Inside beetroot cells, within the large vacuole that are nitrogenous, water soluble pigments called betacyanins, a type of betalain. If you heat pieces of beetroot tissue, the plasma membrane and tonoplast membrane will be disrupted and pigment will leak out. The amount of leakage of red pigment is proportional to the degree of damage to beetroot plasma and tonoplast membranes, and can be measured using a colorimeter, by measuring the absorbance of green light
Betalain pigments do not change as pH changes
The movement of molecules that does not require ATP. Instead, it uses kinetic energy. It only occurs when molecules move down a concentration gradient. Occurs in 3 forms:
- Diffusion - the net movement of molecules away from a concentrated source, This may occur across a membrane if the molecules are fat-soluble or small enough to fit between phospholipids in a membrane
- Facilitated Diffusion - diffusion across a membrane with the help of a transport portein. THis could be a channel protein or a carrier protein
- Osmosis - the net movement of water molecules across a partially permeable membrane. Water molecules move down their water potential gradient.
Rate of Diffusion
Rate of diffusion is affected by:
- Temperature - a higher temperature gives molecules more kinetic energy. At higher temperatures the molecules move faster, so diffusion rate increases.
- Concentration gradient - more molecules on one side of the membrane increases the concentration gradient, increasing the rate of diffusion
- Size of molecule - small molecules or ions can move more quickly than larger ones. Therefore, they diffuse more quickly
- Thickkness of membrane - a thick barrier creates a longer pathway for diffusion, so diffusion is slowed down by a thick membrane
- SA - diffusion occurs more rapidly with a greater SA
Involves the movement of molecules using ATP. It can move molecules against their concentration gradient and uses membrane-bound proteins that change shape to move the molecules across the membrane.
The movement of molecules through a membrane by the action of vesicles.
- Endocytosis - a segment of the plasma membrane surrounds and encloses the particle and brings it into the cell, enclosed in a vesicle. ATP provides energy to move vesicles, using motor proteins, along cytoskeleton threads. Phagocytosis - intake of solid matter. Pino(endo)cytosis - intake of liquids.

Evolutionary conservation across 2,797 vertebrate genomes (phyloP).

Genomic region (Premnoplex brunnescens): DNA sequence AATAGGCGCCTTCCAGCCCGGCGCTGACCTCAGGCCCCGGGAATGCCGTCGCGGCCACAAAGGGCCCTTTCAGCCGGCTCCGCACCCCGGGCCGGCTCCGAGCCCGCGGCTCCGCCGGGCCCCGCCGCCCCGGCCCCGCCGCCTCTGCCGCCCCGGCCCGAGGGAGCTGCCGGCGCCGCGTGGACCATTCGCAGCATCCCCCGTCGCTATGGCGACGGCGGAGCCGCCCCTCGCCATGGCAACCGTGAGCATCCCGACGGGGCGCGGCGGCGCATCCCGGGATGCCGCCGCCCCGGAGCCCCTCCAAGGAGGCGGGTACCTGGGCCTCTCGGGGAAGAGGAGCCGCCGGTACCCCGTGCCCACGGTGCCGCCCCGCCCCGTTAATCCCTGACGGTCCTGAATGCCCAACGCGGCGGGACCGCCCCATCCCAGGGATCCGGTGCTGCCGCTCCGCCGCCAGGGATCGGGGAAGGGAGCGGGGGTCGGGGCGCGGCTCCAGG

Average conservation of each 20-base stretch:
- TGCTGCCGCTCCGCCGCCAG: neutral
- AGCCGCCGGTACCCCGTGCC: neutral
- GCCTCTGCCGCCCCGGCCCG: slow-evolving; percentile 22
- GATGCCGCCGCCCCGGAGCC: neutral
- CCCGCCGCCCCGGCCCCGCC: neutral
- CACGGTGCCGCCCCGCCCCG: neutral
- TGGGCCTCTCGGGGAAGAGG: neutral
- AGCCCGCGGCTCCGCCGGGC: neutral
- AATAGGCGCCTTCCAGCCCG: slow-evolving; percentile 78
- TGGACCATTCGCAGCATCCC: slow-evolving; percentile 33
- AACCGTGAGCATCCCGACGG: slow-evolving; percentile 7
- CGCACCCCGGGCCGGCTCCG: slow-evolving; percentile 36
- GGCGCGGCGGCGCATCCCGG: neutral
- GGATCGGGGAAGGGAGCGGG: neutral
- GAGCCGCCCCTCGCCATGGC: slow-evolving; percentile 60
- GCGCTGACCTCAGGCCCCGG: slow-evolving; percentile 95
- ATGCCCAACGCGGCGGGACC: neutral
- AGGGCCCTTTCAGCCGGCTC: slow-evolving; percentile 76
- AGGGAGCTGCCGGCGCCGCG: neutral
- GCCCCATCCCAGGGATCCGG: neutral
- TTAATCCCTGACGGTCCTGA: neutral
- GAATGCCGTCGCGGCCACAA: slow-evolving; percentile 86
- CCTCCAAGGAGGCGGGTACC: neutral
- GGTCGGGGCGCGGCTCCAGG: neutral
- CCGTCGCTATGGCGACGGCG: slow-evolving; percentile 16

- Exocytosis - vesicle moves along cytoskeleton threads, with the help of motor proteins, and fuses with the plasma membrane, where it is emptied out of the cell.
Pure water has a water potential of 0kPa. As solutes are added to a solution, the water potential gets lower. Therefore, a salt solution has a water potential below 0 - negative potential
Water molecules will move from a solution with a higher water potential to a solution with a more negative water potential. Therefore, water always moves down their water potential gradient.
The water potential inside cells is lower than that of pure water.
A cell placed in water has a lower (more negative) water potential than the surrounding water. There is a water potential gradient from high outside the cell to lower inside the cell. As a result, water molecules enter the cell.
A cell placed in a strong salt solution has higher (less negative) water potential than the surrounding solution There is a water potentialn gradient from higher inside the cell to lower outside the cell, so water molecules leave the cell
Water Potential in Cells
If many water molecules enters an animal cell, it will swell and burst as the plasma membrane breaks. This is cytolysis
In plant cells, the cell wall will prevent bursting and will swell up to a certain size, this is described as turgid
When plant cells are placed in a strong salty solution it will become flaccid. Eventually the vacuole and cytoplasm will shrink and the plasma membrane will pull away from the cell wall. This is plasmolysis
If an animal cell is placed in a strong salty solution the cytoplasm will shrink and cell will shrivel. The cell becomes crenated